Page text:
If it seemed that Bud Wilkinson had poured all of his knowledge into this one game, that was because Oklahoma had been struggling to regain a position so lofty it may never again be attained by any team or coach. When Wilkinson's teams collapsed in 1960 (3-6-1) and again in 1961 (5-5), the crash was loud. Wilkinson had won three national championships, 13 straight conference championships, had produced 26 different All-America players, had won 47 straight games and had fielded five perfect-record (10-0) teams. He had brought to his profession a new image of a coach, an organization man, a diplomat. He had reversed the trend from size to speed. Tactically, he gave the modern game the 5-4 Oklahoma defense, varied split T line spacing, the simple checkoff play, the hip handoff, the fullback off-tackle series and many other refinements. And he smiled an awful lot.
Last week in the hours preceding the USC game, Wilkinson, 47 and white-haired, was still smiling, still a diplomat and, as he would later prove, still quite a football coach. When the Oklahoma squad arrived on Thursday in record 109� heat, Wilkinson quickly canceled a scheduled workout in the Rose Bowl. He further decided against a night workout, though USC was working at night. "It's better to let them romp around on the hotel lawn and not break our routine with a night workout," Wilkinson said. "I want them to eat when they're accustomed to eating."
Nor would Oklahoma's eating schedule be broken the second day. The temperature was one degree cooler, 108�, when Wilkinson took his team to the Coliseum for a first look and an absurdly short 7-minute drill. But Oklahoma's spare time was not wasted. Wilkinson sat on a sofa at Pasadena's Huntington-Sheraton Hotel and moved toy players around on a table for his quarterbacks. Line Coach Gomer Jones met repeatedly with his linebackers. Other assistants showed films of OU players running the USC offense, while Oklahoma's players sat attentively and shouted, "I've got him," "Direction," "East," "Cover," "West, West."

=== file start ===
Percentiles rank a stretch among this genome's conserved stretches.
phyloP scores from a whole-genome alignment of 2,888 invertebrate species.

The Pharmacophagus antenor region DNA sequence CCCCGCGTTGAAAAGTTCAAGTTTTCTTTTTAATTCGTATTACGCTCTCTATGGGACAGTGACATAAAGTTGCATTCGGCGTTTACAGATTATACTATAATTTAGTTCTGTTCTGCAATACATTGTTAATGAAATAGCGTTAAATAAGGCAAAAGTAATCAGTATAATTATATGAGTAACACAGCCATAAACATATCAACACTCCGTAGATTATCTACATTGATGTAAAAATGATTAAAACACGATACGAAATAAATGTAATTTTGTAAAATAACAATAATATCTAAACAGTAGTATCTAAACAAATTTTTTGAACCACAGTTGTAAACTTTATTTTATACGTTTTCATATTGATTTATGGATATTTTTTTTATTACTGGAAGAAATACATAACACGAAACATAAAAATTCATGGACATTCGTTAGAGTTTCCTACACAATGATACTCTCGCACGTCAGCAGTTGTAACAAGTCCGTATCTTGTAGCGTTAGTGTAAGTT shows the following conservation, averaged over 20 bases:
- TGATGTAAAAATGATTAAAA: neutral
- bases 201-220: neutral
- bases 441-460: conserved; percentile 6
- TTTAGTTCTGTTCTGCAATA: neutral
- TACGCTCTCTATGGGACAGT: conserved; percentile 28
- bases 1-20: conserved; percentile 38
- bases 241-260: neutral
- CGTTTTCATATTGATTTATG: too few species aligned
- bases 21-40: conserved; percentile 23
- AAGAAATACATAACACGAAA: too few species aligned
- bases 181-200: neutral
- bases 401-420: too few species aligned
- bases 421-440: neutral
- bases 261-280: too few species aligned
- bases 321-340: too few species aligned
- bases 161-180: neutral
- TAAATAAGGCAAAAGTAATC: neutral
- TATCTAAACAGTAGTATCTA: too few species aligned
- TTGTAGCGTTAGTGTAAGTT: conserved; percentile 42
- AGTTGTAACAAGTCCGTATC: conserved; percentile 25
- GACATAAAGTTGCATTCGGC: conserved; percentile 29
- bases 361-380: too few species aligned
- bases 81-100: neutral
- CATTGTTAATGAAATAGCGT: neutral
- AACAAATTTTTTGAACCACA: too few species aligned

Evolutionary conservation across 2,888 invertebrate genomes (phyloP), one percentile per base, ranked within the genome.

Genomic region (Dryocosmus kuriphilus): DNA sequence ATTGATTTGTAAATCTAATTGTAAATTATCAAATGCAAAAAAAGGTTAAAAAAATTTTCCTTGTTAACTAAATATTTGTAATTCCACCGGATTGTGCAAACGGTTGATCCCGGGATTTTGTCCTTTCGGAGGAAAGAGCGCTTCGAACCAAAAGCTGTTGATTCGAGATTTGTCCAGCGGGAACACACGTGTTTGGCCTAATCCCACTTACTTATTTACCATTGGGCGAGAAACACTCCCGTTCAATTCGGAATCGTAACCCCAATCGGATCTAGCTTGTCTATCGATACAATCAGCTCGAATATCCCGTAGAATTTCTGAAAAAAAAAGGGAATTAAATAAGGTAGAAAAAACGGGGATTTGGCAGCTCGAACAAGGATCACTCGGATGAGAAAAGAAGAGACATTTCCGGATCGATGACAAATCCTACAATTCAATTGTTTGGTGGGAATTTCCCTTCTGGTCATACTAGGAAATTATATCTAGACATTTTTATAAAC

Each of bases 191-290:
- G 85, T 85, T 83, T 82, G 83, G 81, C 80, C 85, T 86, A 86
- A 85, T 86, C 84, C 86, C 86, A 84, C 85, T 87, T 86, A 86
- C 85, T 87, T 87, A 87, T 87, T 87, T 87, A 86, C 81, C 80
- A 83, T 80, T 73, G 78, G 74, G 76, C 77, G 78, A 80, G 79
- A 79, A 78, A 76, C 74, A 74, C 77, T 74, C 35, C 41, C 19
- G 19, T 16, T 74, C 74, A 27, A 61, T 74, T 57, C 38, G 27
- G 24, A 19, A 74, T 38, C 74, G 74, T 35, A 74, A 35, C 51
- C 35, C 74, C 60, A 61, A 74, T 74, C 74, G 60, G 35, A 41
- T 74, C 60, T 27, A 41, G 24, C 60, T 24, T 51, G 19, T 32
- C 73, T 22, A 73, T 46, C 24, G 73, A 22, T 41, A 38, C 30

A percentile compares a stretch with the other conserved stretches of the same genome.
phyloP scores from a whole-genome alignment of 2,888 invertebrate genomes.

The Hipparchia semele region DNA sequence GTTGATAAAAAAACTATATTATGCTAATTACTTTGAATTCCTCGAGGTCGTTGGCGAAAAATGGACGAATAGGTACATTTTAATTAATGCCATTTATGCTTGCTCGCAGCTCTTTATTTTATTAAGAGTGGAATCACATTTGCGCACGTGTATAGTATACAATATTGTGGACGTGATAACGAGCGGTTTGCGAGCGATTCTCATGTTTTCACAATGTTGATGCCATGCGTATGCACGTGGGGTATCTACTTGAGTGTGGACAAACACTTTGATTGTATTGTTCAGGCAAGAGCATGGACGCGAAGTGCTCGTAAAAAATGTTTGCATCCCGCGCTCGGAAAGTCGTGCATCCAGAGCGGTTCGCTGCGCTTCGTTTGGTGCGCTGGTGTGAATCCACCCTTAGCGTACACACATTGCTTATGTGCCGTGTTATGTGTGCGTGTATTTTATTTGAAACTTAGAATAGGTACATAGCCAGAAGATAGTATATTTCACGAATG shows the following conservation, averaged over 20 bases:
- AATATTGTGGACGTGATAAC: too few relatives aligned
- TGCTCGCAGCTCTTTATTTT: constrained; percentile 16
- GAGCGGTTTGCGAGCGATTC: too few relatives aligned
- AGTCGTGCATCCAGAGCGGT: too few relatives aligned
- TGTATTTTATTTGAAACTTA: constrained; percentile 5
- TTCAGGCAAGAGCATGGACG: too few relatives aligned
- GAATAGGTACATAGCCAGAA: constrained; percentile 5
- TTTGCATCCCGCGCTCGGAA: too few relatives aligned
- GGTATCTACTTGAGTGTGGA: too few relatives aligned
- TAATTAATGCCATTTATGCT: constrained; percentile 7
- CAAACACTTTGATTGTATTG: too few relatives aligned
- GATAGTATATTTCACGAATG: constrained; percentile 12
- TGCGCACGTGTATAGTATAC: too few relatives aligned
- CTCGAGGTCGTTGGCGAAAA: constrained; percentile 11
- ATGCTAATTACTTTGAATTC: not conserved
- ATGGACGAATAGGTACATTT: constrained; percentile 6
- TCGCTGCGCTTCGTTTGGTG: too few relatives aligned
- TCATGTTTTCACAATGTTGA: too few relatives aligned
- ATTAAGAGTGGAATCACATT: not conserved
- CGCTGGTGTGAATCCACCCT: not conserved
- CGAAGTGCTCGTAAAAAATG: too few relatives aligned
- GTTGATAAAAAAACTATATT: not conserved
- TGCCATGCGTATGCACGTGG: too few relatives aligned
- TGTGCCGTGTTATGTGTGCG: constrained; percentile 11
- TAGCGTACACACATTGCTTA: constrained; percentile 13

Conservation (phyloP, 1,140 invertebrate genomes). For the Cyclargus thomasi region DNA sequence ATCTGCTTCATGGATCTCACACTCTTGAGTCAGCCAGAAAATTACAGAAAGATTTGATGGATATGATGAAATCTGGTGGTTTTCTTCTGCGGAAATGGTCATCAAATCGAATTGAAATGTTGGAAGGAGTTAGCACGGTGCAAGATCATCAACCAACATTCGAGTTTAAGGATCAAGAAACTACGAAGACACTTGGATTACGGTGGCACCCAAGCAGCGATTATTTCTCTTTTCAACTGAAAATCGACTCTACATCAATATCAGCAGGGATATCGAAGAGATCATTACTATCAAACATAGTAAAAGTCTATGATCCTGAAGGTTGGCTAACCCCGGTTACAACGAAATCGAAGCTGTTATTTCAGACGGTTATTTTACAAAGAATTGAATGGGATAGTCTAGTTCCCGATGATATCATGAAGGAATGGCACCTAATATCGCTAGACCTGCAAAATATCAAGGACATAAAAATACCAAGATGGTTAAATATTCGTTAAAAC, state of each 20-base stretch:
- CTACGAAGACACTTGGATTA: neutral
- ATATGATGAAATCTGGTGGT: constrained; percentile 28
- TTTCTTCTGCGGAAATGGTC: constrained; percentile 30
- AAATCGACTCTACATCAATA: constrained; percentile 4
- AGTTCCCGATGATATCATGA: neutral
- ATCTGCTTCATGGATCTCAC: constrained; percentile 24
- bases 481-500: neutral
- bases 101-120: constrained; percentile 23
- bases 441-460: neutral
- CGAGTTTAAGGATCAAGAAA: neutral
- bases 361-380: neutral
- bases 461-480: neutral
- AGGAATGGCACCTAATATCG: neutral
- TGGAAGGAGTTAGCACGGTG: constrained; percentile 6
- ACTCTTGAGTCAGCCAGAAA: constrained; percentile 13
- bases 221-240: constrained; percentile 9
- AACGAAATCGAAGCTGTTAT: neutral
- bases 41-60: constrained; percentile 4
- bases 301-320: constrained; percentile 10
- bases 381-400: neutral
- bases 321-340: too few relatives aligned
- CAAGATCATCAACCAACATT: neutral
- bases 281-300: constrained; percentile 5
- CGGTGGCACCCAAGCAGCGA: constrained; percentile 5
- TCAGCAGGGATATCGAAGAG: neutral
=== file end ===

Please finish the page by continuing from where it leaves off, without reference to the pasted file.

Said Wilkinson, "We know them pretty well, I think. We both know each other. It should come down to the players' talents and the breaks. I only know that we're going to have a lot of people where they plan to be."
Oklahomans have been worried that Wilkinson will not be at OU much longer. The oldest rumors in the state concern his interest in politics. Sidestepping all questions with the aplomb of his halfback, Joe Don Looney, Wilkinson would only say, "I'm not tired of coaching. Unfortunately," he added, "if you want to keep coaching, you have to win and the pressure is much greater when you're winning. Losing is not enjoyable, but it's easy. Most of the time there is nothing you can do about it. You are generally outmaterialed. I'm very surprised that we won as long as we did. There were three reasons for our decline. First, there was a down cycle of Oklahoma high school talent. Our athletes are pretty local. They nearly always come from a 300-mile radius of the campus, and Oklahoma has only 185 high schools, compared to Texas' 936. And since most of our best athletes have been Oklahoma boys (18 of 26 All-Americas), the down cycle hurt. We went into Texas and got more boys than usual for a while there, but, with few exceptions, we don't get the most-wanted Texas boys. Second, I believe there was an erosion of dedication—a boredom with winning, perhaps—on the part of all of us. The players, the fans—the summer jobs sort of fell off—and maybe we didn't coach as well, either. Finally, the conference grew stronger at the bottom.
"Today, we're in the process of rebuilding. We've got some fine young players, and, potentially, two or three of them can be as good at their positions as any we've ever had. Next year we'll have almost everyone back (only six of the best 33 are seniors). I believe we're coming back." Wilkinson, a nifty political dodger, seems to have a point there.